NIFA held the annual project directors’ meeting at the International Association for Food Protection (IAFP). Dr. Pruden attended the meeting in Tampa, FL, and presented a talk that provided an overview about our research and extension efforts.
Lauren Wind successfully defended her thesis work entitled, “Persistence of Culturable Antibiotic Resistant Fecal Coliforms from Manure-Amended Vegetable Fields”. This thesis explores the effects of crop (lettuce, radish) and fertilizer type (inorganic, compost, raw manure) on the incidence and persistence of antibiotic-resistant fecal coliforms, a common family of fecal indicator bacteria used to track the environmental spread of antibiotic resistance.
Project team monthly meeting in which the team is discussing research results shared by Christine Pankow.
Congratulations to Chaoqi Chen on the acceptance of a review article entitled, “Fate of Land Applied Emerging Organic Contaminants in Waste Materials”, for publication in the Current Pollution Reports (link to article).
Robert Williams successfully defended his thesis work entitled, “Effect of Composting on the Prevalence of Antibiotic Resistant Bacteria and Resistance Genes in Cattle Manure”. This thesis explores the effect of composting on the levels of ARGs and numbers of bacteria capable of growing on media containing antibiotics. Beef and dairy manure from cattle were studied and it was found that the composting process itself had a stronger influence than whether they had previously been administered antibiotics.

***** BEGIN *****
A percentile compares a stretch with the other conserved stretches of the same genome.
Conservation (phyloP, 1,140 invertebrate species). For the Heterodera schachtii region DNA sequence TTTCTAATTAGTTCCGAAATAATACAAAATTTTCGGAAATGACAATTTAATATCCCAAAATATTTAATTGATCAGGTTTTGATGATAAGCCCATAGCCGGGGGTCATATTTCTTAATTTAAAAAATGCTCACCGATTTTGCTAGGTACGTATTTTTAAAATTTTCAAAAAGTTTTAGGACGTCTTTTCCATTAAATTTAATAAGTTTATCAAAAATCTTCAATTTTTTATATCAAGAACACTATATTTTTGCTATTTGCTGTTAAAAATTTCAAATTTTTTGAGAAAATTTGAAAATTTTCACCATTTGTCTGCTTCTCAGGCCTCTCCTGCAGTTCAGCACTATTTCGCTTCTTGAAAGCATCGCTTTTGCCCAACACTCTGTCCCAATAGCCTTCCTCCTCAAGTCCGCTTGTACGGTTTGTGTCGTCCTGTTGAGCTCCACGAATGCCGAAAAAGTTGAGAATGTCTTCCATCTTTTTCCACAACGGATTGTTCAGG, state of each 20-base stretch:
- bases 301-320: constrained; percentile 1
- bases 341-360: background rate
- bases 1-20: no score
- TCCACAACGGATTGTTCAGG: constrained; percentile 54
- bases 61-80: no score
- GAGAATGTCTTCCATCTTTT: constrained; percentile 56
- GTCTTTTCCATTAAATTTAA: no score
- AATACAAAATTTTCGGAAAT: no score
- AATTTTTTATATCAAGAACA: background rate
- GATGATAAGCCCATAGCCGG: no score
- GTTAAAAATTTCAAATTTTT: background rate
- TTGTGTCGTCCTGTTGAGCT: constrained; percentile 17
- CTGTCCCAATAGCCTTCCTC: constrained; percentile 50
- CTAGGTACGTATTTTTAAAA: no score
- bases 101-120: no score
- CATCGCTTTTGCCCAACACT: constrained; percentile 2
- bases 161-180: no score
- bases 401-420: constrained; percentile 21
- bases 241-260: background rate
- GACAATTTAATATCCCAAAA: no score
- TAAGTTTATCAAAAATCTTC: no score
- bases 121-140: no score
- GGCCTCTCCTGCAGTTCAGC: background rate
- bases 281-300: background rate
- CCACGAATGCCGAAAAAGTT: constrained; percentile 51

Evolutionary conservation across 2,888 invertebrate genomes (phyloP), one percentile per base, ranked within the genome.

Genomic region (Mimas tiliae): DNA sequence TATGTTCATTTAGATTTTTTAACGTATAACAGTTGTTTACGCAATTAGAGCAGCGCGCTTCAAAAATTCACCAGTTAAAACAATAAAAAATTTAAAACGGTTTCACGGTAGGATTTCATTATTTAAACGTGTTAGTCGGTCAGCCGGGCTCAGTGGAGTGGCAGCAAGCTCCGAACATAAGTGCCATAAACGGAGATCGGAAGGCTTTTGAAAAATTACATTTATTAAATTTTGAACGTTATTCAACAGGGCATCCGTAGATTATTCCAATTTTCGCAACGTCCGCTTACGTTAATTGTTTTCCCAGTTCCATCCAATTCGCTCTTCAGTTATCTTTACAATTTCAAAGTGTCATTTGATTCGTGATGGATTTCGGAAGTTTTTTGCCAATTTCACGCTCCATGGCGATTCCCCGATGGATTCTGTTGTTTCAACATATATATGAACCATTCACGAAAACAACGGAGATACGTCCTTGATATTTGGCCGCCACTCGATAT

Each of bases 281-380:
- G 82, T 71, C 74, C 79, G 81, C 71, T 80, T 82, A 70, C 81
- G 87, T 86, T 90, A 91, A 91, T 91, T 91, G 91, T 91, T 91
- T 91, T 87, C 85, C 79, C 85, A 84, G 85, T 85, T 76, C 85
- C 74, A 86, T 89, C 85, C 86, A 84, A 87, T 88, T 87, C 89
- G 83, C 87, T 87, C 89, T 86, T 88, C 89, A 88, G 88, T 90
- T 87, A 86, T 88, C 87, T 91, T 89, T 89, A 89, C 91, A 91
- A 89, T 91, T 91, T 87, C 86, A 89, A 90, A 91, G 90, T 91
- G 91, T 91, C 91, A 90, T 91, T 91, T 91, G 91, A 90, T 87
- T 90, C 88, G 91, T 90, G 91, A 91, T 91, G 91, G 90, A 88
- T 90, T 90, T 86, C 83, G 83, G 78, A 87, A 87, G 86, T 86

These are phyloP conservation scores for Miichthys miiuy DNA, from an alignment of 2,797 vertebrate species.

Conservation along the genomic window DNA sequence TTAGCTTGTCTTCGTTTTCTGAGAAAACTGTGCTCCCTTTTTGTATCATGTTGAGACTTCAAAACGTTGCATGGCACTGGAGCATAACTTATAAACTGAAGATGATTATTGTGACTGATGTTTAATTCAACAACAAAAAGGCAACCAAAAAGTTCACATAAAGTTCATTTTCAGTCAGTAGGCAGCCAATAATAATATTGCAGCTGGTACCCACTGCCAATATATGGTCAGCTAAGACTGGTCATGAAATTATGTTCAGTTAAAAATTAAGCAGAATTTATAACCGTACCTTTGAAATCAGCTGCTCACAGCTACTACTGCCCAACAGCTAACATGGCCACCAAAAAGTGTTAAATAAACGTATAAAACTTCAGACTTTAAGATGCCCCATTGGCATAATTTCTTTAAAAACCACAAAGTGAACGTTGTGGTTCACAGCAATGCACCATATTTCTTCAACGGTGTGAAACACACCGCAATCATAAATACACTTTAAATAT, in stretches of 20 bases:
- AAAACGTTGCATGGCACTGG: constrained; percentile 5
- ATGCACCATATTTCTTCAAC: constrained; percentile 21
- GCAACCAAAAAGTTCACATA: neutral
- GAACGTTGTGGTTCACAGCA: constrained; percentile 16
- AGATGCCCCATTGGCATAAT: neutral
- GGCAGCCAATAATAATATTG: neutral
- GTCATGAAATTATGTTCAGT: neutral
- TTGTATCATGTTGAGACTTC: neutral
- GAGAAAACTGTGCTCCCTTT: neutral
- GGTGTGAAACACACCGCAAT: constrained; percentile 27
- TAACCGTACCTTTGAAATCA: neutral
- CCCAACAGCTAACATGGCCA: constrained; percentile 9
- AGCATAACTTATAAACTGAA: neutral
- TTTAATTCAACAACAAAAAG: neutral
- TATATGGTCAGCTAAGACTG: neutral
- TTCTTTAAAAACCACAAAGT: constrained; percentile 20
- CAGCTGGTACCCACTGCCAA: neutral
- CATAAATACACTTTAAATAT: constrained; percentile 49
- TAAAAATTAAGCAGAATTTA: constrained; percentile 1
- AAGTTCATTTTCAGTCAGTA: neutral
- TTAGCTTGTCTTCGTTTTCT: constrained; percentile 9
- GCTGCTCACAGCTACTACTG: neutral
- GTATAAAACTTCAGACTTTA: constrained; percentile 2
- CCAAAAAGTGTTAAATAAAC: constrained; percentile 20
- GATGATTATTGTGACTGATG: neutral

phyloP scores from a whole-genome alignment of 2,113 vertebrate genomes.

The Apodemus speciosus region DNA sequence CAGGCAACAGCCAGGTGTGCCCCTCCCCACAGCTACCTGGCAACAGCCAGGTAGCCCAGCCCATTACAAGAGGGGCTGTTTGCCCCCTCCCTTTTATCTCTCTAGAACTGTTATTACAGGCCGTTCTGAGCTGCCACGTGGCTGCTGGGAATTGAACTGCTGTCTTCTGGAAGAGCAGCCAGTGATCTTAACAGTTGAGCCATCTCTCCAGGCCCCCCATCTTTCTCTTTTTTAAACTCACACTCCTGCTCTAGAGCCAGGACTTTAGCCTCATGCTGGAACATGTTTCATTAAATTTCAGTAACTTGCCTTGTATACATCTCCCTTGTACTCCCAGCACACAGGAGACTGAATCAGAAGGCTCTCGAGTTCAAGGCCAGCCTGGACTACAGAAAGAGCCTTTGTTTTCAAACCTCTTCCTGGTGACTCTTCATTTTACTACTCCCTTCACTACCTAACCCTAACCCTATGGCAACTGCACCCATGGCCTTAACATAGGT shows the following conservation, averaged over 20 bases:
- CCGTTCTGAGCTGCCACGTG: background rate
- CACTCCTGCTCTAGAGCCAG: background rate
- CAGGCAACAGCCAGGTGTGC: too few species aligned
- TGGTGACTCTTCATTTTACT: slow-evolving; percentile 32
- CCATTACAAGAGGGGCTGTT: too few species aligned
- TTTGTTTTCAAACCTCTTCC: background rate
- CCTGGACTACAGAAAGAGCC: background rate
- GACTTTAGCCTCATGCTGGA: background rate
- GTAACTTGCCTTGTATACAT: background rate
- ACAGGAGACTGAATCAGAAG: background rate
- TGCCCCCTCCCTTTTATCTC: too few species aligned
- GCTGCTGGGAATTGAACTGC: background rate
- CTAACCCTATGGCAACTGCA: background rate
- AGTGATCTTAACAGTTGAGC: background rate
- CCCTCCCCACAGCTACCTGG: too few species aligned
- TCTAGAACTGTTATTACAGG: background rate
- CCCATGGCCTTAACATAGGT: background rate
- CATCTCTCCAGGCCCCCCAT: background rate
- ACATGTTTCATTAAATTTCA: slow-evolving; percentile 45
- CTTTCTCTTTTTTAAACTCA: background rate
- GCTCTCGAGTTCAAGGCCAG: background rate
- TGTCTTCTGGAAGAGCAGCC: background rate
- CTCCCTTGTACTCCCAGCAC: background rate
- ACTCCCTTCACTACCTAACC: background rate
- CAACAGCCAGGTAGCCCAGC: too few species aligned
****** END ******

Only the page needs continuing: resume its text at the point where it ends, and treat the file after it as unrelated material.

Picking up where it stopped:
Natalie Pulido presents her thesis work, “Effect of Standard Post-harvest Interventions on the Survival and Re-growth of Antibiotic-resistant Bacteria on Fresh Produce”.
Natalie Pulido presents her thesis work, “Effect of Standard Post-harvest Interventions on the Survival and Re-growth of Antibiotic-resistant Bacteria on Fresh Produce”. Natalie was our first graduate student to successfully complete her work as part of our project objectives. This study was performed to determine the survival of antibiotic-resistant bacteria on raw, peeled, carrots after washing with commonly used chemical sanitizers. Natalie’s important work is a step towards developing science-based policy towards tackling the serious threat of antibiotic resistance. Congratulations to Natalie!
The Core Project Team, students, and post-docs met with Advisory Board members for our second annual meeting. Dr. Amy Pruden provided a brief overview on project progress, followed by presentations by team members on progress with each of the project objectives. The Advisory Board provided excellent targeted feedback related to data analyses and interpretation, and next steps with outreach and education efforts. It was an wonderful time of interaction and engagement, culminating in a delicious meal at a local Blacksburg restaurant.
Post-doctoral researcher, Chaoqi Chen, obtains and freeze dries a sample collection. Then, extraction and purification methods take place using sonication and SPE Systems. The concentrated samples are then prepared for final analysis using a LC/QQQ instrument.
Our Masters student, Natalie Pulido, is working hard to understand the microbial effects of post-harvest washing with sanitizers when applied to the surface of carrots that have been dipped into solutions of composts and manures with antibiotics.